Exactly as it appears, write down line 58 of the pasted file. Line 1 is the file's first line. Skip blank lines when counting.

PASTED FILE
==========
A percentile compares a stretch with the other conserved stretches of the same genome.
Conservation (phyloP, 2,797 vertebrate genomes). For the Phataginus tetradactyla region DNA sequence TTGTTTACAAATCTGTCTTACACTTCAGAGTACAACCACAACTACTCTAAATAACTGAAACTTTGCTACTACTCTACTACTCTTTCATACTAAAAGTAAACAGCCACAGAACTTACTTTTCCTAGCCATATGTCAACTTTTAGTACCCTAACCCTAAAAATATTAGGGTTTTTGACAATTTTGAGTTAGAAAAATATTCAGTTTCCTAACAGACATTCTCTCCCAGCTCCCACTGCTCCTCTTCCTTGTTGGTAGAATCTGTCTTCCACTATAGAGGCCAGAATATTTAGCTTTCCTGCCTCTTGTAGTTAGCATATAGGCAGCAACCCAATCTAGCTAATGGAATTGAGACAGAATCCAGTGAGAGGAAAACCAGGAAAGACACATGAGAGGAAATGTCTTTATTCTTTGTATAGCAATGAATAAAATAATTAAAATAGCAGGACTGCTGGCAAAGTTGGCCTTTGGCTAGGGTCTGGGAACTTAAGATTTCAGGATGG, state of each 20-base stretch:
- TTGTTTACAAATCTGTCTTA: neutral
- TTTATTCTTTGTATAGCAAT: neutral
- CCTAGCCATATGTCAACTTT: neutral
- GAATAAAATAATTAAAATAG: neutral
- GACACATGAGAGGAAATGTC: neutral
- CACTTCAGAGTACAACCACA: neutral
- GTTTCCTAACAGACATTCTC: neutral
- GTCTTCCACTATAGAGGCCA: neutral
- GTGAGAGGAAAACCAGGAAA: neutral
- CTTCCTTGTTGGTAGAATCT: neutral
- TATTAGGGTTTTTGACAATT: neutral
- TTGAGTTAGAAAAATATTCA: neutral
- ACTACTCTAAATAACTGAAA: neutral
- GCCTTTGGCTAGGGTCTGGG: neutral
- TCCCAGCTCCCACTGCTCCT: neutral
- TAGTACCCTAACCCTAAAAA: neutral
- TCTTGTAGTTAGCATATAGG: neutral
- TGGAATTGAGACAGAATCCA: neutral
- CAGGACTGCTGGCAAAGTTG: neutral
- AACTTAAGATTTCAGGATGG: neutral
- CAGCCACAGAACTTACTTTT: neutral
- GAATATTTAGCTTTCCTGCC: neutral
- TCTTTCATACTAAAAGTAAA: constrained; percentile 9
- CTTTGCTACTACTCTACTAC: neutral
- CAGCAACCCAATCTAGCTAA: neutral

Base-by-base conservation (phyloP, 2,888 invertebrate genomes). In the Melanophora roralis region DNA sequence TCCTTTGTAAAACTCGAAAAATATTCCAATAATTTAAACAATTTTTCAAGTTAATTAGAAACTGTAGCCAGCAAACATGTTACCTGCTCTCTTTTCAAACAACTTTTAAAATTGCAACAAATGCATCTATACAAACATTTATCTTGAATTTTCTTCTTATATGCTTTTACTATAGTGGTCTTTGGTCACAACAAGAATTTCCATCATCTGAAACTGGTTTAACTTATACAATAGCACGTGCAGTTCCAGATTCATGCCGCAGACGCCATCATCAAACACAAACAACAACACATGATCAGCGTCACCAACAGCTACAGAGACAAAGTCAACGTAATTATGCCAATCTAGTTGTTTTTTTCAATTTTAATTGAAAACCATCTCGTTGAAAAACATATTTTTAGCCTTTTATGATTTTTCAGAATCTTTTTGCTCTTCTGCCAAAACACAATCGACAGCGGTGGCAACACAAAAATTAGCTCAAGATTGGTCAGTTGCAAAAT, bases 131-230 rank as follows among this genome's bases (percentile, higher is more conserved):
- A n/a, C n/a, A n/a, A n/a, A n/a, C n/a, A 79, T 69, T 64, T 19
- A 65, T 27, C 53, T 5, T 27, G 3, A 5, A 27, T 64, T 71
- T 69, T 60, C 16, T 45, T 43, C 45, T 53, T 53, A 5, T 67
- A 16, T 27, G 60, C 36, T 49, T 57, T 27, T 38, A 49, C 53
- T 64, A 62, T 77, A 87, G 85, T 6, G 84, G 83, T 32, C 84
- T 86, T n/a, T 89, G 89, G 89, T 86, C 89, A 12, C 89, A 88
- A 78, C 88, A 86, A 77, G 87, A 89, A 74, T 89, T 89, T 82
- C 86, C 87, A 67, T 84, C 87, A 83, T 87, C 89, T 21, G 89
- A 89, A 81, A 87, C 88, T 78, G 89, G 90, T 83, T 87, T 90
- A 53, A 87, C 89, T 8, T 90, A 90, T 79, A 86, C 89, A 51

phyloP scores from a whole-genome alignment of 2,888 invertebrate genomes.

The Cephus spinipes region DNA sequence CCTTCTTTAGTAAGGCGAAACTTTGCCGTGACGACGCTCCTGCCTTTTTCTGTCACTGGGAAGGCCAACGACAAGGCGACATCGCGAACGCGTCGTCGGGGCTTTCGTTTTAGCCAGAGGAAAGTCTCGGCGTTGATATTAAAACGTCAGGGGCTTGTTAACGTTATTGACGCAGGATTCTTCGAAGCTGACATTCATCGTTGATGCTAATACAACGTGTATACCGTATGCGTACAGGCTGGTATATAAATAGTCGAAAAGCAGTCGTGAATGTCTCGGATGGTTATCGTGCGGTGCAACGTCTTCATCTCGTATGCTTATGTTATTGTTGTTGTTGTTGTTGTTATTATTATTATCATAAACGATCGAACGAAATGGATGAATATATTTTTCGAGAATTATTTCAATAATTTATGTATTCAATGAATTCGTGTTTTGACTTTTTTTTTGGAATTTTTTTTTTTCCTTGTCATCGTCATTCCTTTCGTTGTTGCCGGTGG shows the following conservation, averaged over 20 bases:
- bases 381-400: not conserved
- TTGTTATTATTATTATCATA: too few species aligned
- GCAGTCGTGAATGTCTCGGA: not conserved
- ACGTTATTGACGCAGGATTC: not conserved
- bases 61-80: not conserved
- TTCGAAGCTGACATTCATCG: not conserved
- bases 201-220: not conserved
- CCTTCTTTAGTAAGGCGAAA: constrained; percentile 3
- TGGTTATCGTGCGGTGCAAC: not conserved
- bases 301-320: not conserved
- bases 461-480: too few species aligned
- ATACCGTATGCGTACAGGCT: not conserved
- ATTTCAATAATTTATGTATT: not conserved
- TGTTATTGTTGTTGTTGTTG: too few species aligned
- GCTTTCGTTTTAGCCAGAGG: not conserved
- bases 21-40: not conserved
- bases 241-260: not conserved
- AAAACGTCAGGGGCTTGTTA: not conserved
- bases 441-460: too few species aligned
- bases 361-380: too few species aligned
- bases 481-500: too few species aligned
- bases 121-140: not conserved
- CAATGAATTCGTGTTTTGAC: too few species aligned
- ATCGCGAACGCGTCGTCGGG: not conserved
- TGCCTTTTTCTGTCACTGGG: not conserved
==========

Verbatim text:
- AAAACGTCAGGGGCTTGTTA: not conserved